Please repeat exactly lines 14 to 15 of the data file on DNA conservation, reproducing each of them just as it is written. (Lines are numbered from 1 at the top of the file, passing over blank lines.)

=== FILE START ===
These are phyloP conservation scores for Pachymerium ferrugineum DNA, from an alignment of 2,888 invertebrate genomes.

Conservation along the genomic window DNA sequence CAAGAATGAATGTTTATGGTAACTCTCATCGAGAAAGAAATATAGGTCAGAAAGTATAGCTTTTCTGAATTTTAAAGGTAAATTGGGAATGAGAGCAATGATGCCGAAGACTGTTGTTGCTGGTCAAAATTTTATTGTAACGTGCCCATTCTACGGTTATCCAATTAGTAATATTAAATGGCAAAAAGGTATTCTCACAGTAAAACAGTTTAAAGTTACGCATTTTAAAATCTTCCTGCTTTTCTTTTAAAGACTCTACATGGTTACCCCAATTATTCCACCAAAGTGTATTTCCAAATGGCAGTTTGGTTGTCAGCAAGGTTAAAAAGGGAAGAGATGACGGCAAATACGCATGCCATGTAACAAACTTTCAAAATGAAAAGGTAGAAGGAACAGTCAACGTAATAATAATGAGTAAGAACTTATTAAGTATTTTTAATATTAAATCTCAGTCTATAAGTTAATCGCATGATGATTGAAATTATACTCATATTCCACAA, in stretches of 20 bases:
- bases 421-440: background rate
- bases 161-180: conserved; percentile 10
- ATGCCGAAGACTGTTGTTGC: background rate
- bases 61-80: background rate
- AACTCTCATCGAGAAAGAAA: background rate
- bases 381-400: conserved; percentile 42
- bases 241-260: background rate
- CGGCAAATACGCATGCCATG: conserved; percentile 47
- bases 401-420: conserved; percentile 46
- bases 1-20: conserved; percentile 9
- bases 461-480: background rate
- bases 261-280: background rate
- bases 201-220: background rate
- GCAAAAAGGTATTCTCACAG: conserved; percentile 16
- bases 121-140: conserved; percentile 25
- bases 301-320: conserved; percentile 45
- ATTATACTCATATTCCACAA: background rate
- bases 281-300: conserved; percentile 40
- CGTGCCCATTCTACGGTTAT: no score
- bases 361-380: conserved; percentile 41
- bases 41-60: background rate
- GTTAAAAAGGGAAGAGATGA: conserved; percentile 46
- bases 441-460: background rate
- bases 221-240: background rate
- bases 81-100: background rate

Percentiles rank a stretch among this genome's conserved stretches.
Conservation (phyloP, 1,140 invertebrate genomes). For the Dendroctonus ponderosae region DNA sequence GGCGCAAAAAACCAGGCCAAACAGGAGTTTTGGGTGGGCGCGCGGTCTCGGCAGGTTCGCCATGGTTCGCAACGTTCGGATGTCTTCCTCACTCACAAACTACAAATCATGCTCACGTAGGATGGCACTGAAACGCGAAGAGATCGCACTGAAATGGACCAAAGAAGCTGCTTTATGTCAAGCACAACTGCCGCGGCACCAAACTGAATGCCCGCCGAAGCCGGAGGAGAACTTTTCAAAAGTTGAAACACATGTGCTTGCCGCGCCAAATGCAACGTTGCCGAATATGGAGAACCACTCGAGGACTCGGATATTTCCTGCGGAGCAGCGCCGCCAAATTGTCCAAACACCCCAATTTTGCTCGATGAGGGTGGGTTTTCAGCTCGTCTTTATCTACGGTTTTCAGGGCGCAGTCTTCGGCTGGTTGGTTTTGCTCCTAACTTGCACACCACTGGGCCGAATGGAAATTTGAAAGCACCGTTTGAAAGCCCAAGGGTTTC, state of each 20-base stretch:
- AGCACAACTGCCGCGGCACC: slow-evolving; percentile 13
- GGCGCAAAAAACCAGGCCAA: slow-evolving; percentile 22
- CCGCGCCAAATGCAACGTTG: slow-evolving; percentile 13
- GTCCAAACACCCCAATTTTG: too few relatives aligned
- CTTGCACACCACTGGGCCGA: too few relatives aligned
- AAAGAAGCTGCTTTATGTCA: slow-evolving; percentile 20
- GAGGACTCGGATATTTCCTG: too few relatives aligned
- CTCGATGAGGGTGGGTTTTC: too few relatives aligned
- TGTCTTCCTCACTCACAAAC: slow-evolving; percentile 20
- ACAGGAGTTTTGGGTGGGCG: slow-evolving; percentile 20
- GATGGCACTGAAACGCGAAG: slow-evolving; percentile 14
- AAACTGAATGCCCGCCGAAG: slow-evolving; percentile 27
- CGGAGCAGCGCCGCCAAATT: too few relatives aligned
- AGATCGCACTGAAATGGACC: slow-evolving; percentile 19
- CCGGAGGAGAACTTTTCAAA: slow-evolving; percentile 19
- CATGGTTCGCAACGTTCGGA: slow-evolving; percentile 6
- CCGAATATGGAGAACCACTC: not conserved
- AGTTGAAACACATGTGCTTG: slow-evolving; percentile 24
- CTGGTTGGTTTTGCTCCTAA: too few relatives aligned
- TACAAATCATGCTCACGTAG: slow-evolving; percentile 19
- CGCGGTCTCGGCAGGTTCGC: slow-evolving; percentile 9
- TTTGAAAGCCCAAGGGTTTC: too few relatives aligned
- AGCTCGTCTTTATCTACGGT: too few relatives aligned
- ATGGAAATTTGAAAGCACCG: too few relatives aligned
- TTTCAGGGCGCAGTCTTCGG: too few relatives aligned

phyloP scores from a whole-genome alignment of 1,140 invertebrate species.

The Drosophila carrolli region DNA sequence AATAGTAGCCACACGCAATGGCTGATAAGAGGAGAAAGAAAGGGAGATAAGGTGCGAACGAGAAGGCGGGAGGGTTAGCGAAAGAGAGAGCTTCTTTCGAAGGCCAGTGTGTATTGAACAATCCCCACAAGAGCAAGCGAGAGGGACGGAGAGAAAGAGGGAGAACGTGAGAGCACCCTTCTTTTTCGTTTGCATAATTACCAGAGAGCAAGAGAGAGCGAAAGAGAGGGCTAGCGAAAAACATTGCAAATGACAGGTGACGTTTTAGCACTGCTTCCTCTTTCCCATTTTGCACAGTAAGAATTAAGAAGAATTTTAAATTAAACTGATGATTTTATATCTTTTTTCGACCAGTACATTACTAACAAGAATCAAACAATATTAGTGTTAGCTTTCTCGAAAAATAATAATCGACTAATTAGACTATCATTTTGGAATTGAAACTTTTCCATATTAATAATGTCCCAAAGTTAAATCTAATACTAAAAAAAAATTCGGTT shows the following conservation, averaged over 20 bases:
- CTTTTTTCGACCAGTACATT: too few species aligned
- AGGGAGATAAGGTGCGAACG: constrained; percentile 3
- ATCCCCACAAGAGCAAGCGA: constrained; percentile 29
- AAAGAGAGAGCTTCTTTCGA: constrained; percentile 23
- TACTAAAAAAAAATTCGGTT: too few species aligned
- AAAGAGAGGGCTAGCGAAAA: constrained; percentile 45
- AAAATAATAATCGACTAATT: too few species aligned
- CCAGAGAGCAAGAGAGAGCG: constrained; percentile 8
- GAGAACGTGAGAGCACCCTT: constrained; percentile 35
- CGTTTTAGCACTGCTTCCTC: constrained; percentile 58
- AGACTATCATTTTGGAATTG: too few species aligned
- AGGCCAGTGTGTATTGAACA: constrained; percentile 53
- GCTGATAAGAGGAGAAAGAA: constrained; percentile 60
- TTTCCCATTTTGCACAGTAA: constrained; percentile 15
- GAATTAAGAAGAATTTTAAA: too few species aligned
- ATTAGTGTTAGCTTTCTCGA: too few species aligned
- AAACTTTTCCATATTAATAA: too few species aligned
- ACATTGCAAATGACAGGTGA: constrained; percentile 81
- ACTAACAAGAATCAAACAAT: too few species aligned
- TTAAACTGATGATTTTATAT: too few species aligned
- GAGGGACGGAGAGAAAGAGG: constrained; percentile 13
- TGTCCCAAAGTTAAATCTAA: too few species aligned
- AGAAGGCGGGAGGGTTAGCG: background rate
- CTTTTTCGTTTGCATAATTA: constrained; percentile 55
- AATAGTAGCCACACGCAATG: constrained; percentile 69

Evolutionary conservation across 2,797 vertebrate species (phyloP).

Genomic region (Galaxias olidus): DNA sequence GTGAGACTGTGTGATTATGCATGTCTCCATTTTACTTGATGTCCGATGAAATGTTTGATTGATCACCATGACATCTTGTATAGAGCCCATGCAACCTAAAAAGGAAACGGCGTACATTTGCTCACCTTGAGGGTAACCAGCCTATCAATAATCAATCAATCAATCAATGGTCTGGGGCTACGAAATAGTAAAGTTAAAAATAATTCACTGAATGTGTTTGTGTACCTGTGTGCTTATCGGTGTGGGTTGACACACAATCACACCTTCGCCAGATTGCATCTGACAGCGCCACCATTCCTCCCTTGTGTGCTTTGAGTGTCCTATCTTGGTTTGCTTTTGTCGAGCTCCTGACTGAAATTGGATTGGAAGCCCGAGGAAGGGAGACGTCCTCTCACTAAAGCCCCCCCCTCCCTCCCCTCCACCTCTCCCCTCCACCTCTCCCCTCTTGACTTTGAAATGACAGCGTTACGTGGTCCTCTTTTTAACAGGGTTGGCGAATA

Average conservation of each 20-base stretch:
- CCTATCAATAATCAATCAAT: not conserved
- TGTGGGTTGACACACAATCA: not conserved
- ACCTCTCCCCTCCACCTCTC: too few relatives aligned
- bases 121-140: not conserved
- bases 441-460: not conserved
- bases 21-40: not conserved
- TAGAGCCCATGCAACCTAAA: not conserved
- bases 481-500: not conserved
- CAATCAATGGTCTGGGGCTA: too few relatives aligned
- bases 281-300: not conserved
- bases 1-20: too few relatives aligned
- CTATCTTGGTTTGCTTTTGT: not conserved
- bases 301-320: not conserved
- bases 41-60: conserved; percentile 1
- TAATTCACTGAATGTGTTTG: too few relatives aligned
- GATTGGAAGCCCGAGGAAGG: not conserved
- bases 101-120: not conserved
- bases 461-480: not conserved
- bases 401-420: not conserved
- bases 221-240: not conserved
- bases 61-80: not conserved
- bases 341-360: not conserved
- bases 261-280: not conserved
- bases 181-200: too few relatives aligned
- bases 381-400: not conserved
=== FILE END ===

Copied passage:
- bases 261-280: background rate
- bases 201-220: background rate